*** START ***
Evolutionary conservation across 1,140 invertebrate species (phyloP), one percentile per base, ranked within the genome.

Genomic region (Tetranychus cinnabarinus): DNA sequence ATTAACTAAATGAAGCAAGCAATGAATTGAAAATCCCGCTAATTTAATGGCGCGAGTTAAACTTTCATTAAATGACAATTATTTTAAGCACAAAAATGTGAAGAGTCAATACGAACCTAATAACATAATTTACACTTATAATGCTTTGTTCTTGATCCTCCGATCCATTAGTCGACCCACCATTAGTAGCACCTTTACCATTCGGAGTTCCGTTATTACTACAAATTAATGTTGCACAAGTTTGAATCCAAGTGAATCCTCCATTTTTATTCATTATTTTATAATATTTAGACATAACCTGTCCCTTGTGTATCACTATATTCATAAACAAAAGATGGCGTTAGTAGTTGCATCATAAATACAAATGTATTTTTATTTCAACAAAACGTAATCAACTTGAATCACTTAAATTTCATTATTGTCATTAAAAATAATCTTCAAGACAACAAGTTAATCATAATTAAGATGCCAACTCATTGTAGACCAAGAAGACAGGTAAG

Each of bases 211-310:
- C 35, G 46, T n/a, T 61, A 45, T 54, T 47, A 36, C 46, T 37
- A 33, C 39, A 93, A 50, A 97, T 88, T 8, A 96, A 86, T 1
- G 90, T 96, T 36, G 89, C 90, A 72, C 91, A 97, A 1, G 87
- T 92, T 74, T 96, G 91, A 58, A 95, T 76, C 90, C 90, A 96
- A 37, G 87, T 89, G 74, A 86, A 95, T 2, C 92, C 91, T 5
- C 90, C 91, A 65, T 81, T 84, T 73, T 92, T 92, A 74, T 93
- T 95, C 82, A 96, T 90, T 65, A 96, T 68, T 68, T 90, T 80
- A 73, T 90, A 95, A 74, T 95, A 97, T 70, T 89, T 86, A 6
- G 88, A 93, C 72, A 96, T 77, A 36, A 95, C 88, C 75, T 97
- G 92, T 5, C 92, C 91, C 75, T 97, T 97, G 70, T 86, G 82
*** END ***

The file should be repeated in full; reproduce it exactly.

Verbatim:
Evolutionary conservation across 1,140 invertebrate species (phyloP), one percentile per base, ranked within the genome.

Genomic region (Tetranychus cinnabarinus): DNA sequence ATTAACTAAATGAAGCAAGCAATGAATTGAAAATCCCGCTAATTTAATGGCGCGAGTTAAACTTTCATTAAATGACAATTATTTTAAGCACAAAAATGTGAAGAGTCAATACGAACCTAATAACATAATTTACACTTATAATGCTTTGTTCTTGATCCTCCGATCCATTAGTCGACCCACCATTAGTAGCACCTTTACCATTCGGAGTTCCGTTATTACTACAAATTAATGTTGCACAAGTTTGAATCCAAGTGAATCCTCCATTTTTATTCATTATTTTATAATATTTAGACATAACCTGTCCCTTGTGTATCACTATATTCATAAACAAAAGATGGCGTTAGTAGTTGCATCATAAATACAAATGTATTTTTATTTCAACAAAACGTAATCAACTTGAATCACTTAAATTTCATTATTGTCATTAAAAATAATCTTCAAGACAACAAGTTAATCATAATTAAGATGCCAACTCATTGTAGACCAAGAAGACAGGTAAG

Each of bases 211-310:
- C 35, G 46, T n/a, T 61, A 45, T 54, T 47, A 36, C 46, T 37
- A 33, C 39, A 93, A 50, A 97, T 88, T 8, A 96, A 86, T 1
- G 90, T 96, T 36, G 89, C 90, A 72, C 91, A 97, A 1, G 87
- T 92, T 74, T 96, G 91, A 58, A 95, T 76, C 90, C 90, A 96
- A 37, G 87, T 89, G 74, A 86, A 95, T 2, C 92, C 91, T 5
- C 90, C 91, A 65, T 81, T 84, T 73, T 92, T 92, A 74, T 93
- T 95, C 82, A 96, T 90, T 65, A 96, T 68, T 68, T 90, T 80
- A 73, T 90, A 95, A 74, T 95, A 97, T 70, T 89, T 86, A 6
- G 88, A 93, C 72, A 96, T 77, A 36, A 95, C 88, C 75, T 97
- G 92, T 5, C 92, C 91, C 75, T 97, T 97, G 70, T 86, G 82